Olive Trees In North Syria

The olive is one of the earliest plants cited in recorded literature. Horace mentions it in reference to his own diet, which he describes as very simple: “Me pascunt olivae, me cichorea, me malvae”[1]. Pliny the Elder told of a sacred Greek olive tree that was 1600 years old, while others claim that some of the specimens in the Garden of Gethsemane date back to the time of Christ[2]. Some Italian olive trees have been credited with an antiquity reaching back to the Roman empire such as the Linza olive plants cited before bishop Ludovico de Pennis’ pastorale visit to Alliste on 11 May 1452; but the age of such ancient trees is doubtful during growth, and their identity with old descriptions still more difficult to establish. Lord Monboddo comments on the olive in 1779 as one of the foods preferred by the ancients and as one of the most perfect foods[3].

The olive has been used since ancient times for the making of olive oil and for eating of the fruit, which, being bitter in its natural state, are typically subjected to fermentation or cured with lye or brine to be made more palatable.

It is not known when olives were first cultivated for harvest. Among the earliest evidence for the domestication of olives comes from the Chalcolithic Period archaeological site of Teleilat Ghassul in what is today modern Jordan.

The plant and its products are frequently referred to in the Bible and by the earliest poets. The ancient agriculturists believed that the Olive would not succeed if planted more than a short distance from the sea; Theophrastus gives 300 stadia (55.6 km) as the limit). Modern experience does not always confirm this, and, though showing a preference for the coast, it has long been grown further inland in some areas with suitable climates, particularly in the southwestern Mediterranean (Syria, Iberia, northwest Africa) where winters are less severe.
Muhammad also mentions that the tree is blessed and recommends consumption and anointment of olive oil.

Olives are now culivated in many regions of the world such as Australia, New Zealand, and California. Considerable research has been done to support the health benefits of eating olives and olive oil.

The olive tree grows very slowly, but over many years the trunk can attain a considerable diameter. A. P. de Candolle recorded one exceeding 10 m in girth. They can possibly reach great age and the trees rarely exceed 15 m in height, and are generally confined to much more limited dimensions by frequent pruning. The yellow or light greenish-brown wood is often finely veined with a darker tint; being very hard and close-grained, it is valued by woodworkers.

The olive is propagated in various ways, but cuttings or layers are generally preferred; the tree roots easily in favourable soil and throws up suckers from the stump when cut down. However, yields from trees grown from suckers or seeds are poor; it must be budded or grafted onto other specimens to do well (Lewington and Parker, 114). Branches of various thickness are cut into lengths of about 1 m and planted deeply in manured ground, soon vegetate; shorter pieces are sometimes laid horizontally in shallow trenches, when, covered with a few centimetres of soil, they rapidly throw up sucker-like shoots. In Greece, grafting the cultivated tree on the wild form is a common practice. In Italy, embryonic buds, which form small swellings on the stems, are carefully excised and planted beneath the surface, where they grow readily, their buds soon forming a vigorous shoot.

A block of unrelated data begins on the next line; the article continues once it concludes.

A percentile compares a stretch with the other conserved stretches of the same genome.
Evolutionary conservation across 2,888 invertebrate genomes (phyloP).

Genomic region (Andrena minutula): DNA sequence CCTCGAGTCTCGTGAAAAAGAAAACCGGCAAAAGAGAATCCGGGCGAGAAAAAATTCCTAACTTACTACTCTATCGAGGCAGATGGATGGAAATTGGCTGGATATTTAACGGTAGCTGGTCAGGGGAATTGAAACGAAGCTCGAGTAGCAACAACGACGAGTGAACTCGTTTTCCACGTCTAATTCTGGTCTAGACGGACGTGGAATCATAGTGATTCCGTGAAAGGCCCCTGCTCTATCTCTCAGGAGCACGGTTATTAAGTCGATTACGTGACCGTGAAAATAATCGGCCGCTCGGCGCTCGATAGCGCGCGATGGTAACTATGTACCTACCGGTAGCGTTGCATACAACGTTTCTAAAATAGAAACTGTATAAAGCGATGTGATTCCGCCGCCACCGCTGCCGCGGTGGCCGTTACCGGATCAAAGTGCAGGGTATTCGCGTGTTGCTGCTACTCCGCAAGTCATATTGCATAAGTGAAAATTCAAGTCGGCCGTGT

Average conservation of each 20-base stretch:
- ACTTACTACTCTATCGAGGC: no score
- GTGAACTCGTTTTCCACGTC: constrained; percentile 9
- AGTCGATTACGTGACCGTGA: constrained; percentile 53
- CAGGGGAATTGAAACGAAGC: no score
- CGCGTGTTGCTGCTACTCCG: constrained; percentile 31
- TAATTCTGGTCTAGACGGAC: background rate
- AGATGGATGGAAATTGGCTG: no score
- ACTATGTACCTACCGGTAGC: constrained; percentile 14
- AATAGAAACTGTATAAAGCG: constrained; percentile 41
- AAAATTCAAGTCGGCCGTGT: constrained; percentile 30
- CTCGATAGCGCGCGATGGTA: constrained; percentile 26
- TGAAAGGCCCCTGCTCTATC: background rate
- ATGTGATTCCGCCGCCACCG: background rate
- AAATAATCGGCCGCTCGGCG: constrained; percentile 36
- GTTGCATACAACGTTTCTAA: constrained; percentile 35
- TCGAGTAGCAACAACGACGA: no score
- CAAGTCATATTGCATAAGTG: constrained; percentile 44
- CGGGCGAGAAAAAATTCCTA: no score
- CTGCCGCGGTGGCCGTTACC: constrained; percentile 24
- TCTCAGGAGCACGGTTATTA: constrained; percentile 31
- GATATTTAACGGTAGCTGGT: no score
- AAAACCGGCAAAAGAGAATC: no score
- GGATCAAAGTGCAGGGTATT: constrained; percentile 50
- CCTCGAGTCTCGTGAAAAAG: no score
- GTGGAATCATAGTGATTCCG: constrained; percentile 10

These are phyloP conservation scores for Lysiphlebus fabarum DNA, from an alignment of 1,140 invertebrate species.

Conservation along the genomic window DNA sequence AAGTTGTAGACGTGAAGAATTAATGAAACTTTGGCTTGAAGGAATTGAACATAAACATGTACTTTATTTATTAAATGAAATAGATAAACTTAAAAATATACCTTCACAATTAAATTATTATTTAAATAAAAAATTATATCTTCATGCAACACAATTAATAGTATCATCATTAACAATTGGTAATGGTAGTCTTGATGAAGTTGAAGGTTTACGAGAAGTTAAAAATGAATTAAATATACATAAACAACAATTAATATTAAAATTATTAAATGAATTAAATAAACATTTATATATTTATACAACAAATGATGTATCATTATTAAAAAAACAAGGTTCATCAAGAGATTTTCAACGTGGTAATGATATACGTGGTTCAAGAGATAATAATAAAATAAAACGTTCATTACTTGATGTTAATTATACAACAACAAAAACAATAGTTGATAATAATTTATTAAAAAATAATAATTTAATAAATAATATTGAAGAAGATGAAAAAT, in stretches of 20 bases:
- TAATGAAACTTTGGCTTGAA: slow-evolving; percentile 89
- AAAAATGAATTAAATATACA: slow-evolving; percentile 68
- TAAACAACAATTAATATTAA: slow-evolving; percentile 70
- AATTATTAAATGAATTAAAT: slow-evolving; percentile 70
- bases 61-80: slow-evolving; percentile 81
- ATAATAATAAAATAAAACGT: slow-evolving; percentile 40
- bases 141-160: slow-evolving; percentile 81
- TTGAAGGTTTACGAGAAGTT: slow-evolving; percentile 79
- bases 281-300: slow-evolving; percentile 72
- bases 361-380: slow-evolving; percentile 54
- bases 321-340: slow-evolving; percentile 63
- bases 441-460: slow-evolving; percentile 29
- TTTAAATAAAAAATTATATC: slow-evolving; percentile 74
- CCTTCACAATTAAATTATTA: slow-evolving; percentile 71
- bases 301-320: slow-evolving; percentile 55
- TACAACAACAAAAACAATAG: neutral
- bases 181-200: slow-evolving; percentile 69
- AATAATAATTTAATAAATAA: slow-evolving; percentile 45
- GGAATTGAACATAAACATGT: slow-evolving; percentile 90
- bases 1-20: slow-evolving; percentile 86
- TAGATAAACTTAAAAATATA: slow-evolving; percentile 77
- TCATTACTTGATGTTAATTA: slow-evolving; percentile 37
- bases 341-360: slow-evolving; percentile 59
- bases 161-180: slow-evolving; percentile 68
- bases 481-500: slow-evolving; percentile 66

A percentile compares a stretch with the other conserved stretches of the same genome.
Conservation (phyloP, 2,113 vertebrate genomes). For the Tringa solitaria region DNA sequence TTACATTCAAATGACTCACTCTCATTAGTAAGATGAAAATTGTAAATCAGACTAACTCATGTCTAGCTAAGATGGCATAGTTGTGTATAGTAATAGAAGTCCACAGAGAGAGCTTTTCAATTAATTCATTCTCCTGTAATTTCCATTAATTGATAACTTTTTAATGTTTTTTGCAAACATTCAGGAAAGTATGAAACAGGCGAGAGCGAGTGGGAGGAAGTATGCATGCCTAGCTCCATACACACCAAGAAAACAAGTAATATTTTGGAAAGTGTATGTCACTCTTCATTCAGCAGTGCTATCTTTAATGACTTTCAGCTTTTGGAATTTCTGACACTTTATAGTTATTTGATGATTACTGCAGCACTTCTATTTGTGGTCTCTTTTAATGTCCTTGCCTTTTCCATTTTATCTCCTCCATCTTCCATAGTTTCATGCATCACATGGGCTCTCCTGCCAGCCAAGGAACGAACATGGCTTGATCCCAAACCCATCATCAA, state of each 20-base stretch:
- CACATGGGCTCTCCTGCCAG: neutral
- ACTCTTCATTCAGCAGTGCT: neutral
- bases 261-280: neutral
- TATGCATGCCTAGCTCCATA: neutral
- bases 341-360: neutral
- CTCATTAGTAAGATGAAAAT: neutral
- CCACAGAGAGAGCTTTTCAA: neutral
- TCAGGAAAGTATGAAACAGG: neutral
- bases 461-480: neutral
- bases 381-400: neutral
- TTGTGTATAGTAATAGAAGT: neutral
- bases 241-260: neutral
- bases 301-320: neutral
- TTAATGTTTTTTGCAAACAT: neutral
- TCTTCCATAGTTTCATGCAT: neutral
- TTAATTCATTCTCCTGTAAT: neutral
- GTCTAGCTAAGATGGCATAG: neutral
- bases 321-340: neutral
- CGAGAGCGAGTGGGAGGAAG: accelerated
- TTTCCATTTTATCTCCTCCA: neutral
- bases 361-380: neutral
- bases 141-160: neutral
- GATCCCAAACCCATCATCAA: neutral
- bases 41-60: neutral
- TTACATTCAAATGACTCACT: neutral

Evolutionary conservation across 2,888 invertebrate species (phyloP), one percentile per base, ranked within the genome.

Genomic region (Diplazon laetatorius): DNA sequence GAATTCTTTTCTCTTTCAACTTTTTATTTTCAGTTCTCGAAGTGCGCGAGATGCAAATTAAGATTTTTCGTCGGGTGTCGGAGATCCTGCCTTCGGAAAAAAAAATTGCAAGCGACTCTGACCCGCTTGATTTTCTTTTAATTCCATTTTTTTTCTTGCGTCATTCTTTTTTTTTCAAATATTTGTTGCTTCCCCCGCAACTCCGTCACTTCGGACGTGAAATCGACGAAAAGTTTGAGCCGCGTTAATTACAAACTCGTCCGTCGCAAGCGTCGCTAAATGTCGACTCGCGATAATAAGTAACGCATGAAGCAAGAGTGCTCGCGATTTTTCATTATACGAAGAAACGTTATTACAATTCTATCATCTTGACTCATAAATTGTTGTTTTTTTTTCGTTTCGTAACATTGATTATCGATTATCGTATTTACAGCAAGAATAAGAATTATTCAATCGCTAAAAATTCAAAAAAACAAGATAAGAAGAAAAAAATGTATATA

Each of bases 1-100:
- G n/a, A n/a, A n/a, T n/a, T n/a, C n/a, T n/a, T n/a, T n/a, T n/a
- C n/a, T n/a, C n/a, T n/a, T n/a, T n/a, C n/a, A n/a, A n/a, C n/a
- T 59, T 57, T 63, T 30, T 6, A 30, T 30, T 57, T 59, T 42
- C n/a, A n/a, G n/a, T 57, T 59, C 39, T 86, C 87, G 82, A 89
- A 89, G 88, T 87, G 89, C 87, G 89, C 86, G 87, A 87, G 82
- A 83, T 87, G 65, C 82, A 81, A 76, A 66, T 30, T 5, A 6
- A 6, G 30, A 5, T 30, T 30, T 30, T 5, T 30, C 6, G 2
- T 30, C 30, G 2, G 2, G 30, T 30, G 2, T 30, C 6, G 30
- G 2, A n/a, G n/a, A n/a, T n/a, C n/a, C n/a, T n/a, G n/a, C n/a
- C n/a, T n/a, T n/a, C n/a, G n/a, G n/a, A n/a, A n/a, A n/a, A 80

Occasionally the larger boughs are marched, and young trees thus soon obtained. The olive is also sometimes raised from seed, the oily pericarp being first softened by slight rotting, or soaking in hot water or in an alkaline solution, to facilitate germination.

Where the olive is carefully cultivated, as in Languedoc and Provence, the trees are regularly pruned. The pruning preserves the flower-bearing shoots of the preceding year, while keeping the tree low enough to allow the easy gathering of the fruit. The spaces between the trees are regularly fertilized. The crop from old trees is sometimes enormous, but they seldom bear well two years in succession, and in many instances a large harvest can only be reckoned upon every sixth or seventh season.

A calcareous soil, however dry or poor, seems best adapted to its healthy development, though the tree will grow in any light soil, and even on clay if well drained; but, as remarked by Pliny, the plant is more liable to disease on rich soils, and the oil is inferior to the produce of the poorer and more rocky ground.

Fruit harvest and processing
Most olives today are harvested by shaking the boughs or the whole tree. Lax practices such as using olives lying on the ground can result in poor quality oil. In southern Europe the olive harvest is in the winter months, continuing for several weeks, but the time varies in each country, and also with the season and the kinds cultivated.

The amount of oil contained in the fruit differs much in the various sorts; the pericarp usually yields from 60 to 70%.

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